Addenbrookes Center for Clinical Investigation
Addenbrookes Center for Clinical Investigation
Patel M.N.,University of Cambridge |
Bernard W.G.,University of Cambridge |
Bernard W.G.,Addenbrookes Center for Clinical Investigation |
Milev N.B.,University of Cambridge |
And 29 more authors.
Proceedings of the National Academy of Sciences of the United States of America | Year: 2015
Obesity increases the risk of developing life-threatening metabolic diseases including cardiovascular disease, fatty liver disease, diabetes, and cancer. Efforts to curb the global obesity epidemic and its impact have proven unsuccessful in part by a limited understanding of these chronic progressive diseases. It is clear that low-grade chronic inflammation, or metaflammation, underlies the pathogenesis of obesity-associated type 2 diabetes and atherosclerosis. However, the mechanisms that maintain chronicity and prevent inflammatory resolution are poorly understood. Here, we show that inhibitor of κB kinase epsilon (IKBKE) is a novel regulator that limits chronic inflammation during metabolic disease and atherosclerosis. The pathogenic relevance of IKBKE was indicated by the colocalization with macrophages in human and murine tissues and in atherosclerotic plaques. Genetic ablation of IKBKE resulted in enhanced and prolonged priming of the NLRP3 inflammasome in cultured macrophages, in hypertrophic adipose tissue, and in livers of hypercholesterolemic mice. This altered profile associated with enhanced acute phase response, deregulated cholesterol metabolism, and steatoheptatitis. Restoring IKBKE only in hematopoietic cells was sufficient to reverse elevated inflammasome priming and these metabolic features. In advanced atherosclerotic plaques, loss of IKBKE and hematopoietic cell restoration altered plaque composition. These studies reveal a new role for hematopoietic IKBKE: To limit inflammasome priming and metaflammation.
Mistry P.,Glaxosmithkline |
Reid J.,Glaxosmithkline |
Pouliquen I.,Glaxosmithkline |
McHugh S.,Addenbrookes Center for Clinical Investigation |
And 6 more authors.
International Journal of Clinical Pharmacology and Therapeutics | Year: 2014
Objective: To investigate the safety, tolerability, pharmacokinetics, and pharmacodynamics of GSK1070806, a novel IgG1 mAb that neutralizes human interleukin (IL)-18. Methods: In this first-time-in-human (FTIH) study, cohorts of healthy and obese subjects were randomly allocated to receive single doses of GSK1070806 (0.008 - 10 mg/kg) or placebo. Blood was sampled ≤ 274 days post-dosing, and safety monitored. Results: GSK1070806 was generally well tolerated. The most common AEs were nasopharyngitis and headache, arising as frequently in the placebo as in the active drug groups; most AEs were mild to moderate and unrelated to dose level. There were no allergic, delayed-type hypersensitivity, or infusion-related reactions and the incidence of immunogenicity was low. GSK1070806 plasma pharmacokinetic profiles were comparable in healthy and obese subjects; there was no major deviation from dose proportionality for AUC∞ and Cmax although a trend for dose-dependent increase in t1/2 was observed. Serum drug-bound IL-18 levels increased post-dosing and were sustained for a long time-period following GSK1070806 administration. Ex-vivo whole blood assay demonstrated prolonged pharmacological activity of GSK1070806 as determined by its primary immunological mechanism of action, inhibition of IL-18-induced IFN-γ production. Conclusion: GSK1070806 warrants clinical investigation in patients. ©2014 Dustri-Verlag Dr. K. Feistle.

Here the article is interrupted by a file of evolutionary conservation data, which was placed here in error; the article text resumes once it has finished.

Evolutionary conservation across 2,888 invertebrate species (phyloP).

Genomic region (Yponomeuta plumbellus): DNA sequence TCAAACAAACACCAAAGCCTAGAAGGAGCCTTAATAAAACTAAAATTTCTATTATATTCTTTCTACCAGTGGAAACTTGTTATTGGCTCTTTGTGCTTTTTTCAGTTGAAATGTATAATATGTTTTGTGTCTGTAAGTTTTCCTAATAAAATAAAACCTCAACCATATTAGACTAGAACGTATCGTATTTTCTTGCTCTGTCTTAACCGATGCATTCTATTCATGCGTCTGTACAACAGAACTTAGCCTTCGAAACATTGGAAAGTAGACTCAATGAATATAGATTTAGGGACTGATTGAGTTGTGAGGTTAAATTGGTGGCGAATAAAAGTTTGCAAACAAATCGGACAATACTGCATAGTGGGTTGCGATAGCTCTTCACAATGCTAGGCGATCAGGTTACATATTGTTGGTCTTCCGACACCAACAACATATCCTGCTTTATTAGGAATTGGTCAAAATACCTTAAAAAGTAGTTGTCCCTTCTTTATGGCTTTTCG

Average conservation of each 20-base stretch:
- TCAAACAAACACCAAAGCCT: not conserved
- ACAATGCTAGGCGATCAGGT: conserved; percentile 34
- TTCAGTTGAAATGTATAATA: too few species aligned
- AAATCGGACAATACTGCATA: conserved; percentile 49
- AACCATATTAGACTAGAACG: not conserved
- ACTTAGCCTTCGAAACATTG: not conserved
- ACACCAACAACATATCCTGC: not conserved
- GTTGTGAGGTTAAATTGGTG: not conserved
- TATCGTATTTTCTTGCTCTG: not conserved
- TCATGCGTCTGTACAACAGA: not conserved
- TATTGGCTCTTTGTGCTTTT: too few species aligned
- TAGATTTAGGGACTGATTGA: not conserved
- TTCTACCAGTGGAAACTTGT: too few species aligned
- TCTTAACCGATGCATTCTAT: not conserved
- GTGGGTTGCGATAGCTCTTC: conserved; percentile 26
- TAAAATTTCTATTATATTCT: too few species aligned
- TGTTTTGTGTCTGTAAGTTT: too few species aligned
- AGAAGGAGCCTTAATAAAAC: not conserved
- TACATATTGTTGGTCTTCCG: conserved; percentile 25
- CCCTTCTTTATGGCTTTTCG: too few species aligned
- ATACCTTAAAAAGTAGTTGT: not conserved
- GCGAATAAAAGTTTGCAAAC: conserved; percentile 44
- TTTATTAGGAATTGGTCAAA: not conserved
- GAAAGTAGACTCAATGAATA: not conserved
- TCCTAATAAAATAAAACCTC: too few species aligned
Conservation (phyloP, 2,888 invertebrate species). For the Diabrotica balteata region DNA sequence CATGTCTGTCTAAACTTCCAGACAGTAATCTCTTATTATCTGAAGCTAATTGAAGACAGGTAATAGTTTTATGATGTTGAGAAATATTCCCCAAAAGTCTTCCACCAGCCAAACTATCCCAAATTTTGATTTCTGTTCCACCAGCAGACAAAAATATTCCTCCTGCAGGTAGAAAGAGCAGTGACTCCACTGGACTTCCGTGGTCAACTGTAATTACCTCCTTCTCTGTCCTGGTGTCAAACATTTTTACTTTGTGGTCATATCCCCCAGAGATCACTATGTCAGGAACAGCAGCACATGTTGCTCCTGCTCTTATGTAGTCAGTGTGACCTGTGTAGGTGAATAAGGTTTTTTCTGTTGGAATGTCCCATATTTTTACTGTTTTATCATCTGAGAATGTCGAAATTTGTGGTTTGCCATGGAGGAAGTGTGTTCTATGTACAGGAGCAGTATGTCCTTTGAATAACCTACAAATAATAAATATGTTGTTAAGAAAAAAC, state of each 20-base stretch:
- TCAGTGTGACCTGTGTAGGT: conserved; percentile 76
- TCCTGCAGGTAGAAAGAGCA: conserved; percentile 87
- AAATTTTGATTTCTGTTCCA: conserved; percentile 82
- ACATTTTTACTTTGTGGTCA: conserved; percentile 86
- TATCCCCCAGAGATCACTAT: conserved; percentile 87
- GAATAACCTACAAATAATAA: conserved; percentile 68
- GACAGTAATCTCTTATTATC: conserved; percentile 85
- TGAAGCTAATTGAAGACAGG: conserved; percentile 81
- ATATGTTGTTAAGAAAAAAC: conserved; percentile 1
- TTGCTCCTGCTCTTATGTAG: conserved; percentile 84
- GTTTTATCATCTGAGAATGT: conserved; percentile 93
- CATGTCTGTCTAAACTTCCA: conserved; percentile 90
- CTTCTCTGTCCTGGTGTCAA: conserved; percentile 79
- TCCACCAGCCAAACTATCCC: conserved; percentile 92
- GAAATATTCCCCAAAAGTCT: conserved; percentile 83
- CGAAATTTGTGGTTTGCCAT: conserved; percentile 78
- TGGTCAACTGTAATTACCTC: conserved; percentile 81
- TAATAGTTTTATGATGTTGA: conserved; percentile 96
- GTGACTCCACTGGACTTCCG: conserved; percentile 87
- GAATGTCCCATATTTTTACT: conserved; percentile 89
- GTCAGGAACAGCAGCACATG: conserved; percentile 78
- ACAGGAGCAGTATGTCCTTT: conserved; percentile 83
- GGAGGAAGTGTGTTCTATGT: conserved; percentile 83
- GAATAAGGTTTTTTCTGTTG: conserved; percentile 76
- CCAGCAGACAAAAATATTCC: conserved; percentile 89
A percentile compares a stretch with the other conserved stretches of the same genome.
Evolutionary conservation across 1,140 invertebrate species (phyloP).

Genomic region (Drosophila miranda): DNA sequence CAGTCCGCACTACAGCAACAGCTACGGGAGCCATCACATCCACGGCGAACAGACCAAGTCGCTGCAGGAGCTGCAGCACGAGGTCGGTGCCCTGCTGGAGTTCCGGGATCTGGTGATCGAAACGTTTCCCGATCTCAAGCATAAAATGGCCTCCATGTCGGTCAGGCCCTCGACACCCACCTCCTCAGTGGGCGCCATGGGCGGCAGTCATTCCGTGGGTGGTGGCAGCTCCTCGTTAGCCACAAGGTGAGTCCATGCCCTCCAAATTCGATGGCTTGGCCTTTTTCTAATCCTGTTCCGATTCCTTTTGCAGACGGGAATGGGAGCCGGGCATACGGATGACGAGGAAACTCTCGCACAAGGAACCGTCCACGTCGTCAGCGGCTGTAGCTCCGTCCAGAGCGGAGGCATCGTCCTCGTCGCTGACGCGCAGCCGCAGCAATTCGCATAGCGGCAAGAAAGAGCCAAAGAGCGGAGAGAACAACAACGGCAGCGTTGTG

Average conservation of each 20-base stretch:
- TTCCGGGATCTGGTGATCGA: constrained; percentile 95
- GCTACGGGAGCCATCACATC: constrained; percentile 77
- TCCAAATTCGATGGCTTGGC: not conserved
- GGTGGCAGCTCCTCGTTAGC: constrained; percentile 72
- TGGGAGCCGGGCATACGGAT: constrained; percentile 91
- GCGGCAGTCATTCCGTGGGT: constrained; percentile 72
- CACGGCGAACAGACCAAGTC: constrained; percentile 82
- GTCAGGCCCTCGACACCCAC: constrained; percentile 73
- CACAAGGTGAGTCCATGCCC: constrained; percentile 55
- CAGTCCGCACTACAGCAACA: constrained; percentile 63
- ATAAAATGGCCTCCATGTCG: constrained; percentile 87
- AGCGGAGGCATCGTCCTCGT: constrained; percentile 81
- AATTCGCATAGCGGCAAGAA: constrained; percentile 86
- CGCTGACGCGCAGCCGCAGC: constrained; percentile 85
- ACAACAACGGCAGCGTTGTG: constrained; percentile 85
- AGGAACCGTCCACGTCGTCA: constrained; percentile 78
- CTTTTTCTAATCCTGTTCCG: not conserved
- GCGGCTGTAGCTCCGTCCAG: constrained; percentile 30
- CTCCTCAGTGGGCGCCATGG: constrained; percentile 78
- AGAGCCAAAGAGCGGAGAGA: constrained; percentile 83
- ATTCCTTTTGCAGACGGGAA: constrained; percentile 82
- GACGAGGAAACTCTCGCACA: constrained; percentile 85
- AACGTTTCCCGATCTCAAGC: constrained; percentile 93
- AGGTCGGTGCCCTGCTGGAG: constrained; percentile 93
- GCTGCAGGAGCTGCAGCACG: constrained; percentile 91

Harzheim D.,Babraham Institute |
Harzheim D.,Caesar Research Center |
Talasila A.,Babraham Institute |
Movassagh M.,Addenbrookes Center for Clinical Investigation |
And 5 more authors.
Channels | Year: 2010
Cardiac hypertrophy is associated with profound remodeling of Ca 2+ signaling pathways. During the early, compensated stages of hypertrophy, Ca2+ fluxes may be enhanced to facilitate greater contraction, whereas as the hypertrophic heart decompensates, Ca2+ homeostatic mechanisms are dysregulated leading to decreased contractility, arrhythmia and death. Although ryanodine receptor Ca2+ release channels (RyR) on the sarcoplasmic reticulum (SR) intracellular Ca2+ store are primarily responsible for the Ca2+ flux that induces myocyte contraction, a role for Ca2+ release via the inositol 1,4,5-trisphosphate receptor (InsP3R) in cardiac physiology has also emerged. Specifically, InsP3-induced Ca2+ signals generated following myocyte stimulation with an InsP3-generating agonist (e.g., endothelin, ET-1), lead to modulation of Ca2+ signals associated with excitation-contraction coupling (ECC) and the induction of spontaneous Ca2+ release events that cause cellular arrhythmia. Using myocytes from spontaneously hypertensive rats (SHR), we recently reported that expression of the type 2 InsP3R (InsP3R2) is significantly increased during hypertrophy. Notably, this increased expression was restricted to the junctional SR in close proximity to RyRs. There, enhanced Ca 2+ release via InsP3Rs serves to sensitize neighboring RyRs causing an augmentation of Ca2+ fluxes during ECC as well as an increase in non-triggered Ca2+ release events. Although the sensitization of RyRs may be a beneficial consequence of elevated InsP 3R expression during hypertrophy, the spontaneous Ca2+ release events are potentially of pathological significance giving rise to cardiac arrhythmia. InsP3R2 expression was also increased in hypertrophic hearts from patients with ischemic dilated cardiomyopathy and aortically-banded mice demonstrating that increased InsP3R expression may be a general phenomenon that underlies Ca2+ changes during hypertrophy. © 2010 Landes Bioscience.